MARKET WATCH: Crude sets new price records
For the third time in as many sessions, the front-month benchmark crude contract climbed to new highs, topping $123/bbl May 7 in the New York market.
HOUSTON, May 8 -- For the third time in as many sessions, the front-month benchmark crude contract climbed to new highs, topping $123/bbl May 7 in the New York market and led by strong increases in distillate fuel prices, including diesel.
Prior to that surge, crude prices had retreated after the Energy Information Administration said commercial inventories of benchmark US crudes increased by 5.7 million bbl to 325.6 million bbl in the week ended May 2. Gasoline stocks increased 800,000 bbl to 211.9 million bbl in the same period (OGJ Online, May 7, 2008).
But EIA also reported distillate fuel inventories decreased by 100,000 bbl to 105.7 million bbl. It also said that, due to spring maintenance and tight margins, US refinery utilization fell to 85% from 85.4% the prior week. Gasoline production decreased to 8.7 million b/d, while distillate fuel production remained unchanged at 4.2 million b/d.
Olivier Jakob at Petromatrix, Zug, Switzerland, said, "Overall US demand for products is weak so refiners are not running at capacity and crude stocks are building. Gasoline remains balanced by high imports (and close to record stocks in Europe). Heating oil is the only commodity showing a deficit in days of cover compared to previous years, but demand has been driven by outside markets."
Jakob said, "The decoupling of oil to the dollar in recent days (West Texas Intermediate is currently priced $20/bbl above its 200-day correlation to the dollar index) is something we feel is too easily discounted. What remains of oil demand growth is coming from outside the US and the combination of record gas oil price and a stronger dollar can not be a positive to world oil demand growth, especially as more emerging countries have hit the breaking point of not being able to afford anymore the internal [fuel] subsidies (Syria, Egypt, Indonesia over the past 10 days)."
Paul Horsnell, Barclays Capital Inc., London, said, "Crude inventories have built more than normal, compensated barrel-for-barrel by falls in product inventories relative to their 5-year averages. Demand indications continue to suggest a fairly strong rebound from the depths hit earlier in the year." He added, "There is no obstacle to prices continuing to test higher all along the curve. We are in a phase where price adjustments are being used to feel out what the true fundamentals are, and so far that operation has continued to point to higher prices." Therefore, Barclays Capital raised its forecast for the 2008 average price of West Texas Intermediate to $116.90/bbl, including an expected average of $126/bbl in the second half of this year.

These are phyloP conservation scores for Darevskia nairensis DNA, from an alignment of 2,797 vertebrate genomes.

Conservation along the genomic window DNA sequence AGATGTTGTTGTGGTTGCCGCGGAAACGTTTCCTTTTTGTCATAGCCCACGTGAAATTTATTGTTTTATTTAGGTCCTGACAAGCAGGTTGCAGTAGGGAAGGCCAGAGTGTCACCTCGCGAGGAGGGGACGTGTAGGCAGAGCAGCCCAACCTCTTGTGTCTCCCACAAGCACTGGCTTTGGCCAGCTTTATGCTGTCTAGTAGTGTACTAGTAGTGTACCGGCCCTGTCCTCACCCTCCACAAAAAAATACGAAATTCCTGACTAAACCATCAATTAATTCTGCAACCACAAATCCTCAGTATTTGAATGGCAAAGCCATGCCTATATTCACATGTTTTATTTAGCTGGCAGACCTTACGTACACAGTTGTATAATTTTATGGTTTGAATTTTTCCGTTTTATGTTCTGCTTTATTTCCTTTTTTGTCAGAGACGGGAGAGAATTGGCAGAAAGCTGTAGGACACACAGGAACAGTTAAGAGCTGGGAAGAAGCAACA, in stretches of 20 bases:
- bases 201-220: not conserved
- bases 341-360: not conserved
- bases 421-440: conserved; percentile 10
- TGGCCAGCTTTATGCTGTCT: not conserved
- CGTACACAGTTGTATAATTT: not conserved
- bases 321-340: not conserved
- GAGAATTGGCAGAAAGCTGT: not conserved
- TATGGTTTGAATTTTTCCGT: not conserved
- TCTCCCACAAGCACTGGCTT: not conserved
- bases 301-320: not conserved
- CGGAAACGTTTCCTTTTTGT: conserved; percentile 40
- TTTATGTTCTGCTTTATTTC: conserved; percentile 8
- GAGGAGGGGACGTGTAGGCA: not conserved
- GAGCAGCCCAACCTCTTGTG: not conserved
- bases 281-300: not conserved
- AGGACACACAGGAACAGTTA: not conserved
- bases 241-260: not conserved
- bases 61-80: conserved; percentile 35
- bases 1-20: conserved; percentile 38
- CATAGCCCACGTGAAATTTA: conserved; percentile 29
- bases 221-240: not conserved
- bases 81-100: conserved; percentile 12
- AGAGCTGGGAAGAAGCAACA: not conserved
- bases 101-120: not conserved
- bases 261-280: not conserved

Meanwhile, Abdalla Salem El-Badri, secretary general of the Organization of Petroleum Exporting Countries, issued a statement May 8 reiterating that the sharp rise in crude prices is mainly driven by financial market developments and the increased flow of speculative funds into oil futures. He said, "There is clearly no shortage of oil in the market. Organization for Economic Cooperation and Development commercial oil stocks remain above the 5-year average, with days of forward cover at a comfortable level of more than 53 days.
"US crude inventories, meanwhile, rose by almost 6 million bbl last week, which is a further indication that oil supplies are plentiful. OPEC member countries continue to produce at more than 32 million b/d. In addition, a number of new OPEC crude oil projects have started to come onstream and OPEC spare capacity continues to increase, with the figure currently standing above 3 million b/d. At the same time, crude oil movements indicate that some member countries are unable to find buyers for their additional supply," El-Badri said.
The average price for OPEC's basket of 13 reference crudes gained $1.28 to $116.03/bbl on May 7.
The June contract for benchmark US sweet, light crudes hit a new intraday high, topping out at $123.93/bbl May 7 before closing at a record $123.53/bbl, up $1.69 for the day on the New York Mercantile Exchange. The July contract increased $1.86 to $123.20/bbl. On the US spot market, WTI at Cushing, Okla., was up $1.68 to $123.53/bbl. The June contract for heating oil—the market's proxy for distillate fuels, including diesel—registered a record $3.46/gal in intraday trading prior to a record closing of $3.45/gal, up 9.38¢ for the day on NYMEX. The June contract for reformulated blend stock for oxygenate blending (RBOB) increased 1.27¢ to $3.12/gal.
The June natural gas contract climbed by 17.7¢ to $11.33/MMbtu on NYMEX. On the US spot market, gas at Henry Hub, La., lost 4.5¢ to $11.08/MMbtu. EIA reported the injection of 65 bcf of natural gas into US underground storage during the week ended May 2, increasing the amount of working gas in storage to 1.44 tcf. That's 284 bcf less gas than was in storage at this time a year ago and 11 bcf below the 5-year average.
In London, the June IPE contract for North Sea Brent crude gained $2.01 to $122.32/bbl. The May gas oil contract jumped by $9 to a record $1,123.50/tone.
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